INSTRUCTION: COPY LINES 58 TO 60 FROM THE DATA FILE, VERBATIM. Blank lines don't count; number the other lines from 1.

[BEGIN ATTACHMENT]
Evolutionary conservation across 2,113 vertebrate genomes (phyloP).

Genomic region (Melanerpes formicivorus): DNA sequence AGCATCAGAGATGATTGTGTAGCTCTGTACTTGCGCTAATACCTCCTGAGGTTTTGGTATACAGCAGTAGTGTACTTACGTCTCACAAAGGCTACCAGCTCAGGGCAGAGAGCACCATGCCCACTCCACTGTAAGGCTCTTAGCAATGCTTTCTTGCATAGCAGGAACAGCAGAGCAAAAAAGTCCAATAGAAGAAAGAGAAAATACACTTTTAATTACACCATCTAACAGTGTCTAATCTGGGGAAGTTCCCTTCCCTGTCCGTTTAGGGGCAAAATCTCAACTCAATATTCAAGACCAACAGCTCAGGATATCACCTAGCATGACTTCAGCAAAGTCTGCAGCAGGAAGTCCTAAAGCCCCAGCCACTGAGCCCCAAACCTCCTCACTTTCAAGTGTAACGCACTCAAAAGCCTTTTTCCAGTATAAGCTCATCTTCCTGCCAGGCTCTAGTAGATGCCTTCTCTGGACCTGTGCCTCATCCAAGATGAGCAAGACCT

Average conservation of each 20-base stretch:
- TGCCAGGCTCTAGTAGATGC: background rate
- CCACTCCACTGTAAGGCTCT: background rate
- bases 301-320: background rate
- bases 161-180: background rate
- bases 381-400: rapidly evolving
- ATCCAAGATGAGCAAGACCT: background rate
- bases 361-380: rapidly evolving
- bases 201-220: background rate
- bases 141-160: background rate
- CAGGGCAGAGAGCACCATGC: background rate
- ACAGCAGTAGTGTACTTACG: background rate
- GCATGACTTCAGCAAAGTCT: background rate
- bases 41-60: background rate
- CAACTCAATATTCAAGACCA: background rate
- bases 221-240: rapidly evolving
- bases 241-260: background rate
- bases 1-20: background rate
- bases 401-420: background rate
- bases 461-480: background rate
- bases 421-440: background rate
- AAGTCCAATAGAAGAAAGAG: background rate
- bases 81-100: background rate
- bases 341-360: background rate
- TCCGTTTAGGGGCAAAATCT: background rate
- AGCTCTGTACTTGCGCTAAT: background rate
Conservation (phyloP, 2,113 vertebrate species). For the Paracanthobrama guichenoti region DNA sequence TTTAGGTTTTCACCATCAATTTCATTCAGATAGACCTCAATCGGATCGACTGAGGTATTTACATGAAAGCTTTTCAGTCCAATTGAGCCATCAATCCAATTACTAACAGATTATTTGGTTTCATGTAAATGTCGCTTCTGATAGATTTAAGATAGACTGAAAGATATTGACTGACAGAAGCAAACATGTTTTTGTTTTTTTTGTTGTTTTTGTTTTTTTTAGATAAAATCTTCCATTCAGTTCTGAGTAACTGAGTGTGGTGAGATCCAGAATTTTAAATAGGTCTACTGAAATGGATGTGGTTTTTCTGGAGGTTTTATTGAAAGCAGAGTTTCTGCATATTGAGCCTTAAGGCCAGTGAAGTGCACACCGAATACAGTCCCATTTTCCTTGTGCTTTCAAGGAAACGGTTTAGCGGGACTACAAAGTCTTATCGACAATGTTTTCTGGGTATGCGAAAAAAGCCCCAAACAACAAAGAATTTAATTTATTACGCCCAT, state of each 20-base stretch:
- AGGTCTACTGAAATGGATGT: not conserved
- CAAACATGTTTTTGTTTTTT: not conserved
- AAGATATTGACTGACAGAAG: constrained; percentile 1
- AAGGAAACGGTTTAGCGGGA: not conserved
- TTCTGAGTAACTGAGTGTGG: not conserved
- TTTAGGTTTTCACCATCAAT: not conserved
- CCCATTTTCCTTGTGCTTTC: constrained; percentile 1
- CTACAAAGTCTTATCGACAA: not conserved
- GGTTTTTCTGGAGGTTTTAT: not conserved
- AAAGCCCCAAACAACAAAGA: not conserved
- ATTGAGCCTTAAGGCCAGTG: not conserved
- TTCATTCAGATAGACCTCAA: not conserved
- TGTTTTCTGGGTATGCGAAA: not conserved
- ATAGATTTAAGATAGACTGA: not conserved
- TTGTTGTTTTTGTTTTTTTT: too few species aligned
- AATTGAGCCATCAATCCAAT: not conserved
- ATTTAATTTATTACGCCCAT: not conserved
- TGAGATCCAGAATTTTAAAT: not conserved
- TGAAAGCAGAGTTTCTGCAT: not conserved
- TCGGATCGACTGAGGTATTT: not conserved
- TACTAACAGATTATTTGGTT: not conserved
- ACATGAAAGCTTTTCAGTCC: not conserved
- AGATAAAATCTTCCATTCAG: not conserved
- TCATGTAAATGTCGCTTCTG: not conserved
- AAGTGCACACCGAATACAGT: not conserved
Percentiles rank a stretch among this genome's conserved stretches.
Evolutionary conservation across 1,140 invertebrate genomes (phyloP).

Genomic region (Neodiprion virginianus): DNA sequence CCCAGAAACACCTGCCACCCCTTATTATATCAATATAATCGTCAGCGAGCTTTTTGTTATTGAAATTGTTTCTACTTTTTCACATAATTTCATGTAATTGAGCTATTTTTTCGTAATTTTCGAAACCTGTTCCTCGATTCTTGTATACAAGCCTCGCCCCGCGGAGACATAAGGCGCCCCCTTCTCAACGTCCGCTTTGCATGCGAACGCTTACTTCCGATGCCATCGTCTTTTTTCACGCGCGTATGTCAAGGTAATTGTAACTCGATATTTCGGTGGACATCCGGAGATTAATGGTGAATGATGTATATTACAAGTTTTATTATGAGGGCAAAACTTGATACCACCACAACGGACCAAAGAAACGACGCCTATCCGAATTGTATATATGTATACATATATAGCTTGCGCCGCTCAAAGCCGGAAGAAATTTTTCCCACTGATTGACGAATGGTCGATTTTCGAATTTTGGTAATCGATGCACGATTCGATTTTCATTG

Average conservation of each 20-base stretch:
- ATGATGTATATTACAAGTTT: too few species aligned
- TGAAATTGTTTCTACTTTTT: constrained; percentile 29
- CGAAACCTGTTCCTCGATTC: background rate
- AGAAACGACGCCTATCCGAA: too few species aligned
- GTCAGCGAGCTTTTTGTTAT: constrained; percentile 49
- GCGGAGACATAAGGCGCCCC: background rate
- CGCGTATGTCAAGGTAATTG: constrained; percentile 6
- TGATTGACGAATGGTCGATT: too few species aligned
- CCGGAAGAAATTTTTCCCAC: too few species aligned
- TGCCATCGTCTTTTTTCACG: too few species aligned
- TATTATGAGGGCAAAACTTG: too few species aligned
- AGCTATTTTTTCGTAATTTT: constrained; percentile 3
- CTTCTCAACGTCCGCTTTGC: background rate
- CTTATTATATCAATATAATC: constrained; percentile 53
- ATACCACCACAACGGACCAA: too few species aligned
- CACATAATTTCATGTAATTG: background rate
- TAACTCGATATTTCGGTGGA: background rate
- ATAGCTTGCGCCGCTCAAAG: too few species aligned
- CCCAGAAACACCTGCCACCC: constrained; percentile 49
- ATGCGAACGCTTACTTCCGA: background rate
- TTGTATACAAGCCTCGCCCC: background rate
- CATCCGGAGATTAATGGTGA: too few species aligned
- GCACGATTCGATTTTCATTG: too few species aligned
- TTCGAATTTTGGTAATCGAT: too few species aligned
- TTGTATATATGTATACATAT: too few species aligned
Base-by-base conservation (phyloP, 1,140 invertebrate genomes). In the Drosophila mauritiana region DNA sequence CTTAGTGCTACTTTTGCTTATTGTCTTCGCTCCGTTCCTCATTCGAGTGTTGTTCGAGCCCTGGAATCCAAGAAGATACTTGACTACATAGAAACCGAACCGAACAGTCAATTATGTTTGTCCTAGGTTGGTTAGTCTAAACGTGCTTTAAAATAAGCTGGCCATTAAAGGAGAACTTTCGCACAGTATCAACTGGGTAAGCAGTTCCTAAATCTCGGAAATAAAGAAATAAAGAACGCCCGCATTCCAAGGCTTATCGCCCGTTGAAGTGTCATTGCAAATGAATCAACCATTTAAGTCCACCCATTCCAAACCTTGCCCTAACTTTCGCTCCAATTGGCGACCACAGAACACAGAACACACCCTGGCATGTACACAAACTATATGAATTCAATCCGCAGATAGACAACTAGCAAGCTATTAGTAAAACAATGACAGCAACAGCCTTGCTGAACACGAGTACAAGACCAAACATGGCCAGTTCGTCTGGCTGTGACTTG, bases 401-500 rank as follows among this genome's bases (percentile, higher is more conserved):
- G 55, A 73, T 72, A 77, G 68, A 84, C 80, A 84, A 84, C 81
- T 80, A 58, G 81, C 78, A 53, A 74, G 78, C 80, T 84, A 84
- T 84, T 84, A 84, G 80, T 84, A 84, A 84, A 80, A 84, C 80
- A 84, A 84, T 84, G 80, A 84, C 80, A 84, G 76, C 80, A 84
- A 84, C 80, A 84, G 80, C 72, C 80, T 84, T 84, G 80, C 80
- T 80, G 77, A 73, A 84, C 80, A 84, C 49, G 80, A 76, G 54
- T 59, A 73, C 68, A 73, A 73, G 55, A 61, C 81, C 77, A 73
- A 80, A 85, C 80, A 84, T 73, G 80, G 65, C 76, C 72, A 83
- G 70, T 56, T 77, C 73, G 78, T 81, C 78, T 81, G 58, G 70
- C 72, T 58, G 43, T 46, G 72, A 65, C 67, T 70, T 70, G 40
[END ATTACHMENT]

Average conservation of each 20-base stretch:
- ATGATGTATATTACAAGTTT: too few species aligned
- TGAAATTGTTTCTACTTTTT: constrained; percentile 29